Sunday, August 26, 2012
Madame Sokolov and the Art of Eating Alone
When I was a kid in
, my parents would occasionally ask the one-floor-up neighbor at 3, rue de la Terrasse, to babysit me. These were rare occasions and I always enjoyed them as Madame Yelena Sokolov's apartment was far more interesting than the one I lived in, and she always addressed me as Jeune (young) Monsieur Thierry. Paris
Mme. Sokolov--I never learned her first name--was the daughter of a White Russian refugee, and she claimed a direct if confusing link to Nikolai Alexandrovich Romanov, the last tsar of
Mme. Sokolov smelled of lavender. Her white hair was always up in a tight bun, she had high cheekbones, thin and serious lips, an aquiline nose and piercing blue eyes. In her younger years she must have been stunning. My father occasionally flirted with her--or tried to. She was not particularly amenable and, in retrospect, it is clear she thought my family was one step up from barefooted serfdom.
Mme. Sokolov fixed herself three complete meals each day and never ate leftovers. Sometimes, when I was in her apartment, she would set the table for one with two forks, two knives, three glasses and two linen napkins--one for the main course and one for desert, which was usually sherbet in a silver cup. I was never invited to sit at her table. I had a special small chair, and was given a tray to balance on my knees, which I did fearfully. She served me minute amounts of her own minute servings. I remember veal in a sweetly bitter sauce, fish so white it dazzled the eye, tiny potatoes no bigger than grapes, and only once a thin slice of bleeding meat that may have been Steak Tartar or perhaps a Russian version of Beef Carpaccio. Everything she cooked, she consumed. When she ate, it was with both hands on the table, holding a fork with the tines pointed downward, and a small, very sharp knife. Her back was absolutely straight, and if mine was not, she would mutter, Votre dos, Jeune Monsieur Sagnier. Nous ne sommes p-as des paysans." To Mme. Sokolov, being called a peasant was the ultimate slur.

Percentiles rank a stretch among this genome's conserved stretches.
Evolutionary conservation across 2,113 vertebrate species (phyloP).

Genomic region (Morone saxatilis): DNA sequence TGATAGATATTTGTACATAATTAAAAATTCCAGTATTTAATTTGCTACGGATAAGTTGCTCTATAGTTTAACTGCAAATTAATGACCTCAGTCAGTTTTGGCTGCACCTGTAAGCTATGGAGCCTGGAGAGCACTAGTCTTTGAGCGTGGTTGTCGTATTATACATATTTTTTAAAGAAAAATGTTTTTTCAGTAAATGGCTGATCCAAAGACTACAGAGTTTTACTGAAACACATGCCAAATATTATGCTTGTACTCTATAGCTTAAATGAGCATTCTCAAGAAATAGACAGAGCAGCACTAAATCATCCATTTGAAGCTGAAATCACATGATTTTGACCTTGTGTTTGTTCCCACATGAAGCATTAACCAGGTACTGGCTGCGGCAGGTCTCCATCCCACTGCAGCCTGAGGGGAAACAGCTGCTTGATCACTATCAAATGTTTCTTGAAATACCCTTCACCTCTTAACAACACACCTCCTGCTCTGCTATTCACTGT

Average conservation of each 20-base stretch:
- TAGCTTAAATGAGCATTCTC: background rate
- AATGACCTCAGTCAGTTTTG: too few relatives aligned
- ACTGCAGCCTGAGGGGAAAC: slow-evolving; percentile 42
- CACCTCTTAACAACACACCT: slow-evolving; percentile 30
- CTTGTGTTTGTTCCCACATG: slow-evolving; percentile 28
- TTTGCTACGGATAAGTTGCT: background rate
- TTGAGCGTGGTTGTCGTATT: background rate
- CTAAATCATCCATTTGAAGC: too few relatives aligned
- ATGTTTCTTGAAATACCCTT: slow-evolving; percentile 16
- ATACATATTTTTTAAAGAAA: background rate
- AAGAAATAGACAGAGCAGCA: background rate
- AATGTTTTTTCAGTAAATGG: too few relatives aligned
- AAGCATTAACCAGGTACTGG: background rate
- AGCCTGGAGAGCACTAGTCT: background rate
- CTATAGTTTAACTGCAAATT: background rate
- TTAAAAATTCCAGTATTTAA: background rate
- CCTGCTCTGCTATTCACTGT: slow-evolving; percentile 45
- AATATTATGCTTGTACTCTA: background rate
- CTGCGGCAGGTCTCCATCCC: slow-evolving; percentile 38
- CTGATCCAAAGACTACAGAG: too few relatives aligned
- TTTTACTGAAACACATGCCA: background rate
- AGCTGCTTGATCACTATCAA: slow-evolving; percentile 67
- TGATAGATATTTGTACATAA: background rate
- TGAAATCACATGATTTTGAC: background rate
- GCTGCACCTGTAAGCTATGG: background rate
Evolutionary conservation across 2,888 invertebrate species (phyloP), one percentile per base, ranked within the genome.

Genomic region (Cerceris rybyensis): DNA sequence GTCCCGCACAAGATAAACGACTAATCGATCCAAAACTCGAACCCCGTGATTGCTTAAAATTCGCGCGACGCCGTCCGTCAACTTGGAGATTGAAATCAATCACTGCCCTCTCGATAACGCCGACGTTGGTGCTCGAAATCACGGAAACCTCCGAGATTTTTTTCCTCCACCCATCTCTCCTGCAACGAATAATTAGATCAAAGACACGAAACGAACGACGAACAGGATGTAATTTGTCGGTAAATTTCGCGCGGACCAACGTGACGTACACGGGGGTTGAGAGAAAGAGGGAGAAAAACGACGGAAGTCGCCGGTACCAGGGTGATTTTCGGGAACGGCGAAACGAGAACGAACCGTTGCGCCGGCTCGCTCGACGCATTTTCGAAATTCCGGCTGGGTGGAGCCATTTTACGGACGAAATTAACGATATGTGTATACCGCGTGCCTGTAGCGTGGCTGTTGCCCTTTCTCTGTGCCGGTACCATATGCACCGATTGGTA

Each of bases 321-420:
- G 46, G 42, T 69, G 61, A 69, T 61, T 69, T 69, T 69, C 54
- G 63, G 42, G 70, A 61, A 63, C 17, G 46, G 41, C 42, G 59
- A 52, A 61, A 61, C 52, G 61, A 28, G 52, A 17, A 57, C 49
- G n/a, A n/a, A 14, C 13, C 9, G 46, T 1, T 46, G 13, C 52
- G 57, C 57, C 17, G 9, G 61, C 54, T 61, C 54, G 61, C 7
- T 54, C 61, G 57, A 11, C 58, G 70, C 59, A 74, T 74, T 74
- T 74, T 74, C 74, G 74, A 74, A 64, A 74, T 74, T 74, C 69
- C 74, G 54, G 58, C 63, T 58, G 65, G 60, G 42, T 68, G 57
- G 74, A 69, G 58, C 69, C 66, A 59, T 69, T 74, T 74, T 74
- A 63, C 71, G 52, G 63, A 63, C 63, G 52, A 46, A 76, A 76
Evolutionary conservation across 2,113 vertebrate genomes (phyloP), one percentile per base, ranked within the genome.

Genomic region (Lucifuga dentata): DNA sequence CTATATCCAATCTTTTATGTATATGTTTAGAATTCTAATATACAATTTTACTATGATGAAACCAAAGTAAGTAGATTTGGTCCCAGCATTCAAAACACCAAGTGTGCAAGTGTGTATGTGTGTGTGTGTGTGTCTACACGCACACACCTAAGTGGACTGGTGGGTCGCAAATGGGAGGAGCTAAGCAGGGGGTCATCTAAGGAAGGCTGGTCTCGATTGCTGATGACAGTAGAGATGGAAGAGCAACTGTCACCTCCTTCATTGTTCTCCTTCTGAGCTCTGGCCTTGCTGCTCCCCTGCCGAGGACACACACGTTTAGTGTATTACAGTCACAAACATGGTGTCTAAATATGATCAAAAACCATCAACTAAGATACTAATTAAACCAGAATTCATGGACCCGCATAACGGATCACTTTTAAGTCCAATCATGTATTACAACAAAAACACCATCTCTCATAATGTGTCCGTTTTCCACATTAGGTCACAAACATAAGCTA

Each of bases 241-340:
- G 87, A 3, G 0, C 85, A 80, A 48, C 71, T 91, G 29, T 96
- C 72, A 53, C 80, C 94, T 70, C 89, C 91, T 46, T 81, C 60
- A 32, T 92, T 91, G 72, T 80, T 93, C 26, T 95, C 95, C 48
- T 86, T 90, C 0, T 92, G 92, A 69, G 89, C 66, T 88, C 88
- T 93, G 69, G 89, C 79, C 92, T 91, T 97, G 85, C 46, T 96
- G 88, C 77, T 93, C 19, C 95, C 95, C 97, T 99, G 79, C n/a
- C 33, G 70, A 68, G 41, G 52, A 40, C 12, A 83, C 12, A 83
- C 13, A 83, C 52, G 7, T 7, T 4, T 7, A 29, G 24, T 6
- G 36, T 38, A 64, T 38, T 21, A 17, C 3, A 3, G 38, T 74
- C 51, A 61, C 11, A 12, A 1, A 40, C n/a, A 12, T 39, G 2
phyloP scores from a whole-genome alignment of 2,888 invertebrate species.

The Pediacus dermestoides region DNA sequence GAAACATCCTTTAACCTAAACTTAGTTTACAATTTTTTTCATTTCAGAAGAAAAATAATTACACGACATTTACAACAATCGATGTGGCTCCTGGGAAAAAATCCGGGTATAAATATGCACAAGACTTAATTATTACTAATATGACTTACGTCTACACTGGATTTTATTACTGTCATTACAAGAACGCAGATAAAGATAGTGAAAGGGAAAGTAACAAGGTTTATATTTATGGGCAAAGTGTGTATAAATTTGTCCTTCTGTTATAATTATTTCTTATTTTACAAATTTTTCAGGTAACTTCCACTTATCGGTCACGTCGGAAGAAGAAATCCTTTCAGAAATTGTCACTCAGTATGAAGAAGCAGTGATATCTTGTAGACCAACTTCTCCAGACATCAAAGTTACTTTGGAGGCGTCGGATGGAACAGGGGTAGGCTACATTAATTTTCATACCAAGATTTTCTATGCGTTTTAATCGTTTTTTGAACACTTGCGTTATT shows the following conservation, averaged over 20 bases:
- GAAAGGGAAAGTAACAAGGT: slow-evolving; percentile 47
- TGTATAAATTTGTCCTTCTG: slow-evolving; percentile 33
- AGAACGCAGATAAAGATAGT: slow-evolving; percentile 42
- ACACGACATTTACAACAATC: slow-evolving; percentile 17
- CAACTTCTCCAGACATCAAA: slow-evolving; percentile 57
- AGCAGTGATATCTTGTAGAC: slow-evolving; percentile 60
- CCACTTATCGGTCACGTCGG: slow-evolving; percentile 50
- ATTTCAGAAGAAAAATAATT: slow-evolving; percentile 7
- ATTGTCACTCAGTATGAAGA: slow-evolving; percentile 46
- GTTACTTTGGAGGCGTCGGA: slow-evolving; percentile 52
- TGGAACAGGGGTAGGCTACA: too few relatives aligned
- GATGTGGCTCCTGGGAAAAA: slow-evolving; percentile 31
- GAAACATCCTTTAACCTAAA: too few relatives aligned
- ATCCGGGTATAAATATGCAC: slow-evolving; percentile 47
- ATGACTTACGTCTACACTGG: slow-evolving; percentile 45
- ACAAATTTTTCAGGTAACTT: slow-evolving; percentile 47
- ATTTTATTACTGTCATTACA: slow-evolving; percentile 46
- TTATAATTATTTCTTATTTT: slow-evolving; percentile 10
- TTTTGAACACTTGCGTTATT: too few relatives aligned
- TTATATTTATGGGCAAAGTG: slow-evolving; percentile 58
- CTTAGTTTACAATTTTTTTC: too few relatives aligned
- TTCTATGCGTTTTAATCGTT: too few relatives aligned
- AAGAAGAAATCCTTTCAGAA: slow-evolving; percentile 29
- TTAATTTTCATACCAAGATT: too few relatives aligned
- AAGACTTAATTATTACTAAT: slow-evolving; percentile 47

I remember thinking it must be very sad to always cook for one's self.
Now I do it two or three times a week, sometimes sadly, but mostly not. I seldom set the table, though I always sit, and think eating while standing is a crime against taste and worthy manners. My cooking repertoire is rather limited. I make a good Salade Niçoise and decent shepherd's pie. My ratatouille is famous, my rice and beans acceptable. I often cook in large quantities and eat the same thing for a week or longer. I throw out too much food and feel guilty for it. I occasionally bake, more often grill, and on rare occasions invite people to my home to dine.
I often think of Madame Sokolov's lonely culinary exploits, and where I had seen aloneness, I now believe there existed a wonderful expression and reward of the self. Madame Sokolov never once evinced the slightest hint of melancholy. She was proud, kind in a manner that no longer exists, self-contained, her manners impeccable. She had an elegance that brooked no nonsense and the manners of an exiled princess which, for all I know, is precisely what she was.
I have no idea what became of Madame Sokolov. Her name, it turns out, is among the most common in
. It is cited in a 1920's book titled "The Last Days of the Romanovs." Grigori Sokolov is a celebrated pianist. Alexander Sokolov is a champion armwrestler. Authors, painters, and several families in Russia also bear the name. I doubt her history will ever be known. But I think of her teaching manners to a small child of another culture, cooking alone in a minuscule kitchen, among the last of her class and bearing, a proud survivor of the Russian revolution. I hope she was celebrating herself. Minnesota